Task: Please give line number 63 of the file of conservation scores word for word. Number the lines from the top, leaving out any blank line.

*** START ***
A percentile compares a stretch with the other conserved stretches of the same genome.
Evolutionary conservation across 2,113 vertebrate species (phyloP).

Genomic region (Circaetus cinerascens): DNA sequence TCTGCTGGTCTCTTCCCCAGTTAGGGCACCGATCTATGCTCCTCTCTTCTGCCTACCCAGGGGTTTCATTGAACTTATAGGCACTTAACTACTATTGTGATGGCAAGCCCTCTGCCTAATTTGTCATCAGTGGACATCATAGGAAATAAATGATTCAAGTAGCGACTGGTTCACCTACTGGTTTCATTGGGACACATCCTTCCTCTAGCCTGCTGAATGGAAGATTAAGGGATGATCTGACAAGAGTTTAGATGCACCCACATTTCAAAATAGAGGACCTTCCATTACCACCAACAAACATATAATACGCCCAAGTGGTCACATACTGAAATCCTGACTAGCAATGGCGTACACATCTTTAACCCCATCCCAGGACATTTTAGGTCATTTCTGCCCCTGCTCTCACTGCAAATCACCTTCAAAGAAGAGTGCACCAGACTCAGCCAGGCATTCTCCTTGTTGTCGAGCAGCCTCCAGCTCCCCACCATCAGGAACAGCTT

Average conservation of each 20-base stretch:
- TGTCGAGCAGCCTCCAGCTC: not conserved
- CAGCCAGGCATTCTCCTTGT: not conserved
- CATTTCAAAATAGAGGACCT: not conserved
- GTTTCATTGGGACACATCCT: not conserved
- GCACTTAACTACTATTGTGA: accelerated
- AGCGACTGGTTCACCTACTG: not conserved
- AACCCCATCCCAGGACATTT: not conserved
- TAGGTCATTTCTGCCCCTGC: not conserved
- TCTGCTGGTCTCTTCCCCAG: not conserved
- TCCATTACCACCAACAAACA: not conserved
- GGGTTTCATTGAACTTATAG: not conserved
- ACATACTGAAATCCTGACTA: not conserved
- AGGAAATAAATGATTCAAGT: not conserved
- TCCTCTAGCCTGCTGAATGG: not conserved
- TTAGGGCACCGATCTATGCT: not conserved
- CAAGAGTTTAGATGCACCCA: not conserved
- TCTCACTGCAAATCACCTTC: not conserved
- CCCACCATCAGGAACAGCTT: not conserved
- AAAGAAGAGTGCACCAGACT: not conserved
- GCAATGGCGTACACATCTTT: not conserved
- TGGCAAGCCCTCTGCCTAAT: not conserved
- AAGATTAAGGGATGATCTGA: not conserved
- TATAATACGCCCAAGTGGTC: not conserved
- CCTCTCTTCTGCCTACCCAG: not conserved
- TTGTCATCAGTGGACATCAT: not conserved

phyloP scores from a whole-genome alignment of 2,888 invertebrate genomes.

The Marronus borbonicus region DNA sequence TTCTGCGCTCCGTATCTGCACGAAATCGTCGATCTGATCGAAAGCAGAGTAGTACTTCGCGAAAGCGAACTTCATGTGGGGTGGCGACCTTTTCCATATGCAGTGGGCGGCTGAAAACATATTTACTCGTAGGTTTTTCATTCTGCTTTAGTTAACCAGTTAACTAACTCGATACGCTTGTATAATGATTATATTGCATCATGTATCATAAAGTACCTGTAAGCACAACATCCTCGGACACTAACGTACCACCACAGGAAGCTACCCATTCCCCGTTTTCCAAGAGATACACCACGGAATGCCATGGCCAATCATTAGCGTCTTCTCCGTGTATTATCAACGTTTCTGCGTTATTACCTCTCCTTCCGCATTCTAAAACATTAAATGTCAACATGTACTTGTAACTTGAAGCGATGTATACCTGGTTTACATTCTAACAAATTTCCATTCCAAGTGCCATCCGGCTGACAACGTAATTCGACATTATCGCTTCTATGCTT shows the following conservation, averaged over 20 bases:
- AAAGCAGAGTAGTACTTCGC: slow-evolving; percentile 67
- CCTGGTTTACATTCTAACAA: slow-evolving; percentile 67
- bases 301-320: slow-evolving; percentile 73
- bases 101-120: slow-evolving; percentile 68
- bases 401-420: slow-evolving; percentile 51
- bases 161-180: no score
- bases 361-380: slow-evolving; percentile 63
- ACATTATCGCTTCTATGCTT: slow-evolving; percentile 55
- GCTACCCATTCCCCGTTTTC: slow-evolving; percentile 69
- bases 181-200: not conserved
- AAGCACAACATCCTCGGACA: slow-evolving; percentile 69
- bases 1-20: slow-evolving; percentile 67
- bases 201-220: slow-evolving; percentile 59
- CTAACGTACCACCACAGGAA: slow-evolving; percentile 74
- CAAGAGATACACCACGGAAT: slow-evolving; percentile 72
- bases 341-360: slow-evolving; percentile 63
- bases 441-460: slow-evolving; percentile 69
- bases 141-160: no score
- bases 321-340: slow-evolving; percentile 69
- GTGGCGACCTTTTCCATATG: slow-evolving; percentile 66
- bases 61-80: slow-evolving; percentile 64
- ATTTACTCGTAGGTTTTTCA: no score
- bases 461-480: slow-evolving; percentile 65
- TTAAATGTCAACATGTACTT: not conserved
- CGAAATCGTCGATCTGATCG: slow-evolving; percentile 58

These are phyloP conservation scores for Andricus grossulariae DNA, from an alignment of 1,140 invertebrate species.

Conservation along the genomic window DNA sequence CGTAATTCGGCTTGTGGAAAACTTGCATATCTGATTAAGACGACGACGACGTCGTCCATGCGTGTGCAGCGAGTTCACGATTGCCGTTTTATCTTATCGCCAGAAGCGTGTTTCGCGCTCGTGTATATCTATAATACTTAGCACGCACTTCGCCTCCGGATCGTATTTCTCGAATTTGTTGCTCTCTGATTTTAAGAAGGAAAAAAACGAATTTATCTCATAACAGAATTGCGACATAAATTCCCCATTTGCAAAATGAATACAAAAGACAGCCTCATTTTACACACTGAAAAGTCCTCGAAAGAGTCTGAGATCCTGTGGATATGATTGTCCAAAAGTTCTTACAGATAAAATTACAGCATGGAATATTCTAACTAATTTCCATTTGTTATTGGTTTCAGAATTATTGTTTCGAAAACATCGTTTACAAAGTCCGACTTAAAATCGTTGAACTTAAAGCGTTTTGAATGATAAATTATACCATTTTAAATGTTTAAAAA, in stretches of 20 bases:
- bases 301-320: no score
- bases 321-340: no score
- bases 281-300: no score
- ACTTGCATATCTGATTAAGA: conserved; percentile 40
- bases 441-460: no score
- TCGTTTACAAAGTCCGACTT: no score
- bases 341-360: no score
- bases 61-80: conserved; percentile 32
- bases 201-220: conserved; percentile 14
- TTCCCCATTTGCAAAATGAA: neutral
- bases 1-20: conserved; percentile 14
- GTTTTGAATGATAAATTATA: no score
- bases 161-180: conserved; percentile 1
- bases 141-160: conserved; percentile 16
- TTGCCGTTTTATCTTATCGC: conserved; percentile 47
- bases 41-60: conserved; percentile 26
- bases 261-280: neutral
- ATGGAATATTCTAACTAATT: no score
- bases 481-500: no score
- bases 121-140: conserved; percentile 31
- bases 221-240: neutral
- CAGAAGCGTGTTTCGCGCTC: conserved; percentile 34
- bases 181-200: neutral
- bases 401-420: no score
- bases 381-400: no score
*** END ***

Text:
- bases 441-460: no score